David Grantham, Ph.D.
Senior FellowMeet our expert
Transregional Threats Journal
Texas Series • Issue 5
Weaponizing Networks (part one): Venezuela’s Asymmetric Attack on Texas
Texas has the second largest GDP of any state in the union. It is home to some of America’s most critical warfighting capabilities and is the only state with a semi-independent electrical grid.[i] These facts alone make Texas critical to U.S. national security. These same facts make the Lone Star State a prime target for America’s adversaries – especially a less recognized, yet remarkably dangerous conglomeration of state and non-state actors in Latin America, known as the Bolivarian threat network.
Led by Cuba and Venezuela, the Bolivarian threat network unites a lengthy list of criminal groups, socialist non-governmental organizations (NGO), digital activists, media entities, political parties, terrorist organizations, and rogue regimes to wage asymmetric war against the United States. Asymmetric warfare is known conceptually as the use of non-state groups for surprise and subterfuge to achieve parity against superior opponents. The Bolivarian threat network relies on more than just non-state groups, though. It also enjoys the support of America’s near-peer adversaries in Russia and China, and from the world’s leading state sponsor of terror, the Islamic Republic of Iran.[ii]
The term “Bolivarian” is drawn from the late Hugo Chávez’s so-called Bolivarian revolution,[iii] which began as a socialist political movement that has transformed Venezuela into a criminalized state and the worst humanitarian crisis in the Western Hemisphere.[iv] Chávez exported his socialist revolutionary model to other nations in the region through a political power bloc formed in 2005 called the Bolivarian Alliance of the Americas (ALBA).[v] Although the once-powerful ALBA has lost much of its legitimacy in Latin America after the death of Chávez in 2013, it maintains an informal network of non-state actors and high-profile political figures who continue to shape political discourse in the region.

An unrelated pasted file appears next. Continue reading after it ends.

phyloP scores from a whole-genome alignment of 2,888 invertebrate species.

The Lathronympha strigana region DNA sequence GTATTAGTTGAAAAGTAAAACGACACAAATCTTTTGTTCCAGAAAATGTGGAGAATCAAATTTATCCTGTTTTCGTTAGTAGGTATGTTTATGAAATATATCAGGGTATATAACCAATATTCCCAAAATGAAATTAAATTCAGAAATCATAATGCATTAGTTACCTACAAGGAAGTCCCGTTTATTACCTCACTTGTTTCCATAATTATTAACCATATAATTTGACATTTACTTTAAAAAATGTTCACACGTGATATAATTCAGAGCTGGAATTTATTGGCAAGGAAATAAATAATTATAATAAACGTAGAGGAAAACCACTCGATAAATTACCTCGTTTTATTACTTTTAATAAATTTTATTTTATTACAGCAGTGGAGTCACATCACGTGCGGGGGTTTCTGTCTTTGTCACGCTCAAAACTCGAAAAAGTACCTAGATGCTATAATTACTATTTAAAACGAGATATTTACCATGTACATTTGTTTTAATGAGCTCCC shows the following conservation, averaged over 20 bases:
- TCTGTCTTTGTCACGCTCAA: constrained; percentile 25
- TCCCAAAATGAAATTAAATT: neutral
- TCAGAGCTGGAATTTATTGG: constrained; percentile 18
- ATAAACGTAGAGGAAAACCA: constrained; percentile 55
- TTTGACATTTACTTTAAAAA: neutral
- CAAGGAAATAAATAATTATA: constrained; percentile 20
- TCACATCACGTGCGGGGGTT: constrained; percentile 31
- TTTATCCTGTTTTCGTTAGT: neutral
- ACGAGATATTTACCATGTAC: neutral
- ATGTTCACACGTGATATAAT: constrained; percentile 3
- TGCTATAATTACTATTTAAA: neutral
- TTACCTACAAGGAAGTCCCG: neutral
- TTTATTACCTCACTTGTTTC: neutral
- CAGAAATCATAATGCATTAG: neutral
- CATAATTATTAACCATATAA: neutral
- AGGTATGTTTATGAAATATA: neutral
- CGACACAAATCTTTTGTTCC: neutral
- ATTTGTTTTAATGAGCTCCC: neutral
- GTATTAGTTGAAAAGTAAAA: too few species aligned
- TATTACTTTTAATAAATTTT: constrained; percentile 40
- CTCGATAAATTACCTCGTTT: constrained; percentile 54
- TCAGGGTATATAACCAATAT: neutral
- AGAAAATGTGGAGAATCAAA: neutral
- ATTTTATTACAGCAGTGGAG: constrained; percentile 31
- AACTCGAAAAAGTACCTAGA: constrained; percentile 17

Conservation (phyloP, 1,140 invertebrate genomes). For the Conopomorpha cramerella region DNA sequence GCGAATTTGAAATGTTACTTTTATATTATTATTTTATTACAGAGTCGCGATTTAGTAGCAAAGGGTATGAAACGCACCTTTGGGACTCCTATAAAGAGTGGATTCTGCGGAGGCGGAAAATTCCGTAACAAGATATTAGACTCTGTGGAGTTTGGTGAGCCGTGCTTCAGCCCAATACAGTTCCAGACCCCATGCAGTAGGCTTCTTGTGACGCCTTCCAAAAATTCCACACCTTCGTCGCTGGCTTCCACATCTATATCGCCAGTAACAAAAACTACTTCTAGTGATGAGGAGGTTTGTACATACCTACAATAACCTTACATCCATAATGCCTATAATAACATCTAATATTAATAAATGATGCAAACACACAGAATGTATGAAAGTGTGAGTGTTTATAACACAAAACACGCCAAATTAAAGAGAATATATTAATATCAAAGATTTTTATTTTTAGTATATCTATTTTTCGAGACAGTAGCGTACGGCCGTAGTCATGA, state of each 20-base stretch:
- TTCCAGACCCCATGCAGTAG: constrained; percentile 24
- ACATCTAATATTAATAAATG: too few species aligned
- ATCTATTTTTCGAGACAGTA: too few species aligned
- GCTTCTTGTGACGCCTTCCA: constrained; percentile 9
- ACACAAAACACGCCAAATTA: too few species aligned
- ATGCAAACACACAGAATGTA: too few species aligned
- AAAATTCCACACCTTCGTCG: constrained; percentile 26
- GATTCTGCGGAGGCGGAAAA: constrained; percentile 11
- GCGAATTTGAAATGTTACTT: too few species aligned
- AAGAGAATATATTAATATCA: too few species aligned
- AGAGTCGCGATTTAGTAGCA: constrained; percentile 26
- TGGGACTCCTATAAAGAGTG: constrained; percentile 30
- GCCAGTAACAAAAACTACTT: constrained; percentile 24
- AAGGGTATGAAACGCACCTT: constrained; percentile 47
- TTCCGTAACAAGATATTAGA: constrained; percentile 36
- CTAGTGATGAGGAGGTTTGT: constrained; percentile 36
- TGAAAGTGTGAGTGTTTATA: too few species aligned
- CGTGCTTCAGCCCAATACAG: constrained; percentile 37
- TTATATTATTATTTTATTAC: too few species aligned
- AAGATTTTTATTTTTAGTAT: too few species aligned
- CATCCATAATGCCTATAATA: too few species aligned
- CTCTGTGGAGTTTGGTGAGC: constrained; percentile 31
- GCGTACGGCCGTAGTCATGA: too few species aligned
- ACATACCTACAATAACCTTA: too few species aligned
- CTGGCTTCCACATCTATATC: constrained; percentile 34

The ALBA survives through the Bolivarian threat network and Texas’ location and resources make it a chief target for this Latin American adversary. The Bolivarian threat network, as the name suggests, relies heavily on covert and overt networks that run through Texas. Whether its strategy to undermine U.S. power in the region and weaken the security of the homeland is effective hinges, in part, on its operations in the Lone Star State.